This article contains spoilers, you’ve been warned.
Three years ago, almost to the day at the time of writing this, Rian Johnson’s Star Wars: The Last Jedi was released in cinemas. It had these strange things called “themes” and “character development” in it, which was very scary and controversial for some reason. Such things couldn’t stand, and a vocal minority of entitled male Star Wars ‘fans’ decided to throw a fit because their precious Hero’s Journey saga dared to do something genuinely new and interesting with the series: make it about more than just Luke f***ing Skywalker.
LucasFilm – and by extension Disney – in its infinite wisdom decided that this creative decision was a misstep, and sought never to do anything Star Wars related again unless it involved one of maybe a dozen characters, who will all inevitably interact at some point or another.
At the beginning of this year, the first season of The Mandalorian finally made its way (legally) to UK audiences with the eventual launch of Disney+. With a lack of new movies to, well, go to, I covered the first season in a round-up which was by all accounts optimistic. Mainly this was because those eight episodes were the best Star Wars output of the last 12 months, and after watching the show’s second season’s finale, it’s sad but safe to say that they still are.
Season 2 of The Mandalorian sees the eponymous bounty hunter become a background character in his own show, for the benefit of countless backdoor pilots to shows which Disney could announce en masse. His mission, given to him at the end of the first season, is to find a Jedi, and judging by the rate at which they end up appearing this time around, Mando’s quest turns out to be easier done than said.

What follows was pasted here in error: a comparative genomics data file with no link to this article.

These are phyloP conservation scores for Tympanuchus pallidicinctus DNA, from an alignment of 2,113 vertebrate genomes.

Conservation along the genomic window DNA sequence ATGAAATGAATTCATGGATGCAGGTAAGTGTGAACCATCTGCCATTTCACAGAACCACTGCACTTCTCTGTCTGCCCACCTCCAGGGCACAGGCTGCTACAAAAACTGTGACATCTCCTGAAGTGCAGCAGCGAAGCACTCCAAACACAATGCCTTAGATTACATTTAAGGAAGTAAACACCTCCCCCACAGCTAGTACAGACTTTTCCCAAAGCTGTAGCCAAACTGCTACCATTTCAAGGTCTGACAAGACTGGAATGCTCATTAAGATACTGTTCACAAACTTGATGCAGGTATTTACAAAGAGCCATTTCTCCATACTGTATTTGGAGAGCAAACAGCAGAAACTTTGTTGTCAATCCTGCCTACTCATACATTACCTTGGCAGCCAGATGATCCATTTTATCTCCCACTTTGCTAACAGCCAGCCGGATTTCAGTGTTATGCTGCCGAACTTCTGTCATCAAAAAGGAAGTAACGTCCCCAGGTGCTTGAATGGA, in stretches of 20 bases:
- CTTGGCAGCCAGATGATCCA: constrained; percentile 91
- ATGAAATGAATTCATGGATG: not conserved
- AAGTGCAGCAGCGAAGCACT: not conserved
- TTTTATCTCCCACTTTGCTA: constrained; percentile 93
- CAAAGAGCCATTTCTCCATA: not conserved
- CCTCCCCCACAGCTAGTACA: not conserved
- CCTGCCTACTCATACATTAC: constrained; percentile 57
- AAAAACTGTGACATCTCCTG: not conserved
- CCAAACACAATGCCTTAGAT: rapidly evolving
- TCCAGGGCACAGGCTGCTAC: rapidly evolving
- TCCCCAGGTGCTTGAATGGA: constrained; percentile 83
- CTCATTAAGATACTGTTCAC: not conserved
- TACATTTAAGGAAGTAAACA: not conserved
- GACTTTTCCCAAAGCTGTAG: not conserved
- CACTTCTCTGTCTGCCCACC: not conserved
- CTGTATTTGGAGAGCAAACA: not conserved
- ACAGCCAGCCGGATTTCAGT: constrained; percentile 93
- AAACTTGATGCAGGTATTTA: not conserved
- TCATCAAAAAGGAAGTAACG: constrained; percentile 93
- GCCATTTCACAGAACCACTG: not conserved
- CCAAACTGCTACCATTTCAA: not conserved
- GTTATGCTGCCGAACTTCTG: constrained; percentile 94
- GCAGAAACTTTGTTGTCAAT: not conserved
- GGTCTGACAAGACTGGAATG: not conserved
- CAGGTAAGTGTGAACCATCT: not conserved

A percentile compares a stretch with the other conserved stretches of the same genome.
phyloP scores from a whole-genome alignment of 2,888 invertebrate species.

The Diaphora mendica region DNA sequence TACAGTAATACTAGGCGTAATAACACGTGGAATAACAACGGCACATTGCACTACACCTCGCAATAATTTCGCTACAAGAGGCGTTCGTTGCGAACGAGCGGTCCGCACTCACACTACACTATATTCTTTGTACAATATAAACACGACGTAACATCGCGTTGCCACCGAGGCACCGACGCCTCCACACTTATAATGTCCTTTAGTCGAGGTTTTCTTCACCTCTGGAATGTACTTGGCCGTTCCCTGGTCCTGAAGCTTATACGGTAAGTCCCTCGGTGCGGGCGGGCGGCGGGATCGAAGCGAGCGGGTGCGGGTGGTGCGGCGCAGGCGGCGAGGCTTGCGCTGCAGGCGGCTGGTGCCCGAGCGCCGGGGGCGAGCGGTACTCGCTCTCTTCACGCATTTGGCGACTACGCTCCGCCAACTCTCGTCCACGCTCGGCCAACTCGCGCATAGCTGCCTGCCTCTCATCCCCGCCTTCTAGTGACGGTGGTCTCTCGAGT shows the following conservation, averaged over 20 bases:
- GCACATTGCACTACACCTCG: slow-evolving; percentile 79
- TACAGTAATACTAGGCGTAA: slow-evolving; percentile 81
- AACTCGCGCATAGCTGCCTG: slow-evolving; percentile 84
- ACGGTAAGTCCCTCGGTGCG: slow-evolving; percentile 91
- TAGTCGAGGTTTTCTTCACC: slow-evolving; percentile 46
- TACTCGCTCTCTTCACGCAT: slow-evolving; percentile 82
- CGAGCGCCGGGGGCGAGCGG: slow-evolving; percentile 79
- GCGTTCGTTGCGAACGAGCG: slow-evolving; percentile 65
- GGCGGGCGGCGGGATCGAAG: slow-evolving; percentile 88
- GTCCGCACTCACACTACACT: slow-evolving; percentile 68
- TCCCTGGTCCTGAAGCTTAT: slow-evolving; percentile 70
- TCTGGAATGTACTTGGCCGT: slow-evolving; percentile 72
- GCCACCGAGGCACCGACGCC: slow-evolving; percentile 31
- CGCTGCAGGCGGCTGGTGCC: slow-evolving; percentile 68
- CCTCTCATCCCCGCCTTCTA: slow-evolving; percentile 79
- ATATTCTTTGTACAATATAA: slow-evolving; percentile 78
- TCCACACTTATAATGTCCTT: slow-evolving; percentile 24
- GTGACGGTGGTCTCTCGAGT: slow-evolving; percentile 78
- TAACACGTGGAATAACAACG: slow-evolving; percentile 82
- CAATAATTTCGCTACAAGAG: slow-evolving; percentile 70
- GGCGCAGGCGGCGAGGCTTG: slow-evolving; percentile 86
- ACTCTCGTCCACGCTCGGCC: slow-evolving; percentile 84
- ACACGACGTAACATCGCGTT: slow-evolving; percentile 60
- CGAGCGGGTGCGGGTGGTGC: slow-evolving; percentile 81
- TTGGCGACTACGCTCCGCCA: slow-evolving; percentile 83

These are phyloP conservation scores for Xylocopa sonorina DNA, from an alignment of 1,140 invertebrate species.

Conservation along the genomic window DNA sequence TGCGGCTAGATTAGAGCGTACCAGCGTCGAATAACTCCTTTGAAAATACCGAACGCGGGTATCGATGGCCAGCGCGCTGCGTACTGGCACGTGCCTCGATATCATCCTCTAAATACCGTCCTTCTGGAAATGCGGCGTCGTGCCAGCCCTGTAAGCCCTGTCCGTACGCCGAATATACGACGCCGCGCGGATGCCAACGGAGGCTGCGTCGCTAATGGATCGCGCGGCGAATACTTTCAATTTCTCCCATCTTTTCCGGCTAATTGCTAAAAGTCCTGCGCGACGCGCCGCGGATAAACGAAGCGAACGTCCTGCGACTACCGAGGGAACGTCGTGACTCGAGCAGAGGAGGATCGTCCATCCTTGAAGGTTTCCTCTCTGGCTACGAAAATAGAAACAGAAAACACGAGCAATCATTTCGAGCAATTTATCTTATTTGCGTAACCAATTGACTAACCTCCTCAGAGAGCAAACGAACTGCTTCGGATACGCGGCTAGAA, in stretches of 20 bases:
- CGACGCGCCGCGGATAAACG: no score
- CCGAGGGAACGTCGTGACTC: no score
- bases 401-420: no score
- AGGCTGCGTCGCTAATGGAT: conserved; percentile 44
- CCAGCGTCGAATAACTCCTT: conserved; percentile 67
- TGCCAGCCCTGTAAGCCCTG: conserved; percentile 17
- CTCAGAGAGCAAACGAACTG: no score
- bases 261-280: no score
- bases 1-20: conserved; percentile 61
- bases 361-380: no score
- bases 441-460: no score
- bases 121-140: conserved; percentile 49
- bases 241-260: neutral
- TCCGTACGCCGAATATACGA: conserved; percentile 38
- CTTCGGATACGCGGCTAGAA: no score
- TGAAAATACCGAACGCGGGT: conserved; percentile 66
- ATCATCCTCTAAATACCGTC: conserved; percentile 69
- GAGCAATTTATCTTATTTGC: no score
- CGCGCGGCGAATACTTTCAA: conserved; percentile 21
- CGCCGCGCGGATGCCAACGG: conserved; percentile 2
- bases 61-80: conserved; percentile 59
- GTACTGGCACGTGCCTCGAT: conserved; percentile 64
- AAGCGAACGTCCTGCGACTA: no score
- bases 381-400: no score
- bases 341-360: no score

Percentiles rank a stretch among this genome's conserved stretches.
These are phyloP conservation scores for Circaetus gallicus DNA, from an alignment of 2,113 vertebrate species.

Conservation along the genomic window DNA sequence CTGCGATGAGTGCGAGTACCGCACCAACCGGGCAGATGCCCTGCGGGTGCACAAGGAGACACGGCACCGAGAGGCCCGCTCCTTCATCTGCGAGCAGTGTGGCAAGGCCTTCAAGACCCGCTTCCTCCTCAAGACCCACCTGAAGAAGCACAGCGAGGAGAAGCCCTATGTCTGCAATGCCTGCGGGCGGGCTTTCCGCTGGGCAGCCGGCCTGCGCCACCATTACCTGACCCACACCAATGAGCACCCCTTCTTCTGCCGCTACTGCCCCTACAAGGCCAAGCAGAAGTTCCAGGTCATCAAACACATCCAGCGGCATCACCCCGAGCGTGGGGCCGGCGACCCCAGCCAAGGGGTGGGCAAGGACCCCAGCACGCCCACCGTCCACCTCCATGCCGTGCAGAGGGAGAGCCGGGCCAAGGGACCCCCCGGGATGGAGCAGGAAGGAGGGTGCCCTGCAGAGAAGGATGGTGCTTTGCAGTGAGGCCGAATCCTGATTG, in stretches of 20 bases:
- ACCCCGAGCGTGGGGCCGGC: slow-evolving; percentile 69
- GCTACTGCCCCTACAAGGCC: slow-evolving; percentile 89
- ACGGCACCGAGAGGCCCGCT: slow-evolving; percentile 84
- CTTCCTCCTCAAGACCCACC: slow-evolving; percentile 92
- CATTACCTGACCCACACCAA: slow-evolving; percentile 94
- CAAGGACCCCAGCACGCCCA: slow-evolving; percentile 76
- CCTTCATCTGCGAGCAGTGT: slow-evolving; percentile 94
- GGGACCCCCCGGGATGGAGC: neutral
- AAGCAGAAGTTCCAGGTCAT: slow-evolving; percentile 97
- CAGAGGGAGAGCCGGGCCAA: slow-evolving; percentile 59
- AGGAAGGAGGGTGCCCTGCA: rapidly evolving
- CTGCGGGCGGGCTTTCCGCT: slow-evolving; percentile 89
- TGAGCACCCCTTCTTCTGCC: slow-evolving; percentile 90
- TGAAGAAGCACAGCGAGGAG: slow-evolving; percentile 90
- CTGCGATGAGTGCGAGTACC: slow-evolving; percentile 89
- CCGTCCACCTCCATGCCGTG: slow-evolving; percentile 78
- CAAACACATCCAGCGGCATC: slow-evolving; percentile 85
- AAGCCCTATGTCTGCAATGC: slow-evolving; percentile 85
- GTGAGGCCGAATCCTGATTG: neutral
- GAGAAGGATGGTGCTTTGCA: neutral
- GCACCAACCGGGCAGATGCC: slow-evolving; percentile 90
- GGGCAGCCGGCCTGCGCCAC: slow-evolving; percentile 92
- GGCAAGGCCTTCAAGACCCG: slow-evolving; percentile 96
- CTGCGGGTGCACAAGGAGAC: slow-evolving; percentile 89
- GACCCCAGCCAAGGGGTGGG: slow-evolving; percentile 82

Along the way there are some flashes of what made The Mandalorian so promising, these are however few and far between, and very often consigned to the less plot-centric episodes of the season. Pretty much the only consistently enjoyable original element of The Mandalorian‘s sophomore effort is Ludwig Göransson’s score, which does its best to try and make the series’ events mean anything more than shameless Clone Wars and Rebels fan service.
Of course, it’s Star Wars, and fans have been conditioned to expect the occasional nod to past stories over the years, for better or worse. The Mandalorian‘s bare-faced pandering to the fanboys is on another level though; from Boba Fett’s tedious yet inevitable return, to uncanny-valley Luke Skywalker slicing through some robots to save the day.
No matter how far things have been pushed though, the reception – especially on social media – has been nothing short of rapturous.
It’s not bad enough that Star Wars as a series has become creatively bankrupt, but LucasFilm and Disney are being actively praised and encouraged to carry on the trend of making its galaxy far, far away feel so very, very small.
To bring it back to The Last Jedi, the worst thing about Star Wars in its current state is that everyone was shown just how good it can be. Given the aforementioned reaction since its initial release, maybe the ouroboros that the franchise has become is what its fans deserve.